Kislak: Support Washington, D.C.’s statehood quest


STATE HOUSE – The United States is the only democratic nation that denies the right of self–government, including participation in its national legislature, to the residents of its capital.

As a similarly small but mighty jurisdiction, Rhode Island should stand up the rights of its fellow Americans, says Rep. Rebecca Kislak.  

Representative Kislak (D-Dist. 4, Providence) has introduced a resolution voicing Rhode Island’s support statehood for Washington, D.C. The resolution (2023-H 5515) is scheduled for a hearing today at 2 p.m. before the House Judiciary Committee.  

“The people of Washington, D.C., are Americans just like we are here in Rhode Island. Yet they are denied the right to representation in Congress, do not have a say in national policy, and can have their local democratically enacted laws overturned by the same Congress in which they have no say,” said Representative Kislak. “Many Rhode Islanders have connections of some sort to Washington, whether they’ve gone to school there or know someone who lives there. The people of our nation’s capital are taxpayers and citizens just like those of us in Rhode Island, and they deserve equal representation.” 

Washington, D.C.’s 712,000 residents vote in federal and local elections, pay federal and local taxes and serve in the military, but they are not granted any U.S. senators and are allowed a non-voting delegate in the U.S. House of Representatives.

The U.S. Constitution’s district clause requires that Congress review all local D.C. legislation before it can be enacted, and Congress is entitled to change or overturn it. Congress has not outright overturned any legislation from D.C. in three decades, but is currently poised to overturn a criminal justice reform law 16 years in the making. It has used its power to prohibit the district from offsetting the costs of abortions for low-income residents as well as denying its plan to tax, regulate and commercialize marijuana sales.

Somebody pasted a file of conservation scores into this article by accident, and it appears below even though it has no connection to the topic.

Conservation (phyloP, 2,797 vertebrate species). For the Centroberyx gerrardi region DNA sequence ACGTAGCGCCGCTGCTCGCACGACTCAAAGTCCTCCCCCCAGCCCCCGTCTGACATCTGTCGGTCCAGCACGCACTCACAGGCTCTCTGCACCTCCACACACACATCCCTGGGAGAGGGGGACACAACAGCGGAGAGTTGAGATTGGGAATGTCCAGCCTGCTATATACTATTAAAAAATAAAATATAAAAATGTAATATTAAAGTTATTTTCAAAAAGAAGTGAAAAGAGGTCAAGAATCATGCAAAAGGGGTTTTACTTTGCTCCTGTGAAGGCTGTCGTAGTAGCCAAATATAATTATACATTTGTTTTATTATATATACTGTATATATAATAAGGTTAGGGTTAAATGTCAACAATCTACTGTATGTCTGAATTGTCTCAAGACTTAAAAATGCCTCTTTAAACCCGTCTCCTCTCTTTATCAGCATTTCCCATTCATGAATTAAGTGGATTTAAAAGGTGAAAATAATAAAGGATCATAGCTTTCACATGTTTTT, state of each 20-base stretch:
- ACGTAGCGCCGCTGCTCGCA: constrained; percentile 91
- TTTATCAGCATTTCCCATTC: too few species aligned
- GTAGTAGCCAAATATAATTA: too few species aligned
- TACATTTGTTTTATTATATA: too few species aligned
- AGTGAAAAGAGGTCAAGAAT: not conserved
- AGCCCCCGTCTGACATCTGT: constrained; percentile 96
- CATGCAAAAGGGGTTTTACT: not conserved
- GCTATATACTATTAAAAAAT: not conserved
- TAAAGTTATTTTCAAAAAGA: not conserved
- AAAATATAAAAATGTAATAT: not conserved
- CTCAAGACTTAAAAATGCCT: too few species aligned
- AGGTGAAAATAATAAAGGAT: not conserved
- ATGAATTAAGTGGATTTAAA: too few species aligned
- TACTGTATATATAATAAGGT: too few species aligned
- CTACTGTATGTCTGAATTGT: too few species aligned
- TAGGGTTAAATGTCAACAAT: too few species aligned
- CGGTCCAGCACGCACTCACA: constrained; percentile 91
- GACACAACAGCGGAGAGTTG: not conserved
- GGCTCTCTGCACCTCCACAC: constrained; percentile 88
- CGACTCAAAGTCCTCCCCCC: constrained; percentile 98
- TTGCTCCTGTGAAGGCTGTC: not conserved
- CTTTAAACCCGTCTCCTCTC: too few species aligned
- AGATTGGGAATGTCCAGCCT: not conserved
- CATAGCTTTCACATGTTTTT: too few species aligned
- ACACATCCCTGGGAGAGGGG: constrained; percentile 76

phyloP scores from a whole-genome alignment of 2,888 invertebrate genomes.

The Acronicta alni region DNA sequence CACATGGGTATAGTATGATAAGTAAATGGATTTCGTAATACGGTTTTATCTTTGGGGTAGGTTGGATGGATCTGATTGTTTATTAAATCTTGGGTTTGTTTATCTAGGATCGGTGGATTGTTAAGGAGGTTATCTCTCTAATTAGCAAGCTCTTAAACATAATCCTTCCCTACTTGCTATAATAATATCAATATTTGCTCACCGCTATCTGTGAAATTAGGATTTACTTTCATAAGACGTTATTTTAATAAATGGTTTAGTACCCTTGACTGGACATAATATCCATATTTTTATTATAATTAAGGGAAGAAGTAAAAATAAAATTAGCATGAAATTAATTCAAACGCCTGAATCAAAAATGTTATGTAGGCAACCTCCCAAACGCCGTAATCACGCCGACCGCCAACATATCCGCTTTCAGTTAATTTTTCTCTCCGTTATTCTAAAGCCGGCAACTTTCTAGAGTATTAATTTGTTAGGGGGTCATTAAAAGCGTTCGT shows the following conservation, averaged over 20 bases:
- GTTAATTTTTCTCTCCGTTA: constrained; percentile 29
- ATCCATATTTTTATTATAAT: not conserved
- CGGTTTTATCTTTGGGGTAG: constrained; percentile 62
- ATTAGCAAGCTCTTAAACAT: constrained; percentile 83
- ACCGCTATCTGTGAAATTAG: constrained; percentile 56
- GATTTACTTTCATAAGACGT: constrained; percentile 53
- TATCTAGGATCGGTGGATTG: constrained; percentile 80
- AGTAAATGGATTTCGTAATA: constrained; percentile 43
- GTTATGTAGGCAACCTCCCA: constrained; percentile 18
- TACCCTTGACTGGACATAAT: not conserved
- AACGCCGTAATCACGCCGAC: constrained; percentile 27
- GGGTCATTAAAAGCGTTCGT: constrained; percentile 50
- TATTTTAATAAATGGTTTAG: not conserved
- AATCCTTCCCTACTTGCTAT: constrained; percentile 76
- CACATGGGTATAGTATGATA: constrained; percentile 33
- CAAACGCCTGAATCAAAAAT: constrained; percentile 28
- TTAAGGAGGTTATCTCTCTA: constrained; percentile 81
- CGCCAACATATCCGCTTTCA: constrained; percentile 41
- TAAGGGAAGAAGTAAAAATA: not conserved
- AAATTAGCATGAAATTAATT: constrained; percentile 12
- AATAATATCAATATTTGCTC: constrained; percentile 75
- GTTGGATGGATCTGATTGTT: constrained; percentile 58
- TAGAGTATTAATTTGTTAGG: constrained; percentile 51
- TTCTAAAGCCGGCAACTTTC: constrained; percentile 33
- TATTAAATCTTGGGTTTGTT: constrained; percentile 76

“Whether we agree with every line in a law enacted by a democratically elected body like the D.C. city council or not, the right to self-governance is fundamental. While the Mayor herself is opposed to some provisions of the law, she has asked Congress to recognize the district’s right to self-governance,” said Representative Kislak.  

In a 2016 referendum, 86 percent of voters of Washington., D.C. supported statehood. Achieving statehood requires that Congress pass and the president sign into law admitting Washington, D.C. into the union. Legislation to grant the district statehood has been introduced in the House by Washington’s Congresswoman Eleanor Holmes Norton. It passed the House in 2020 and 2021 but has never cleared the Senate. 

“The district has been asking for statehood and autonomy since before I was in law school there 25 years ago, when its citizens adopted license plates bearing the phrase ‘taxation without representation’ to spread awareness of its plight. Vermont and Wyoming have fewer residents than the district, and also permitted to pass their own laws. Rhode Island’s population, at about 1 million, isn’t much bigger. District residents deserve the same rights as us,” said Representative Kislak.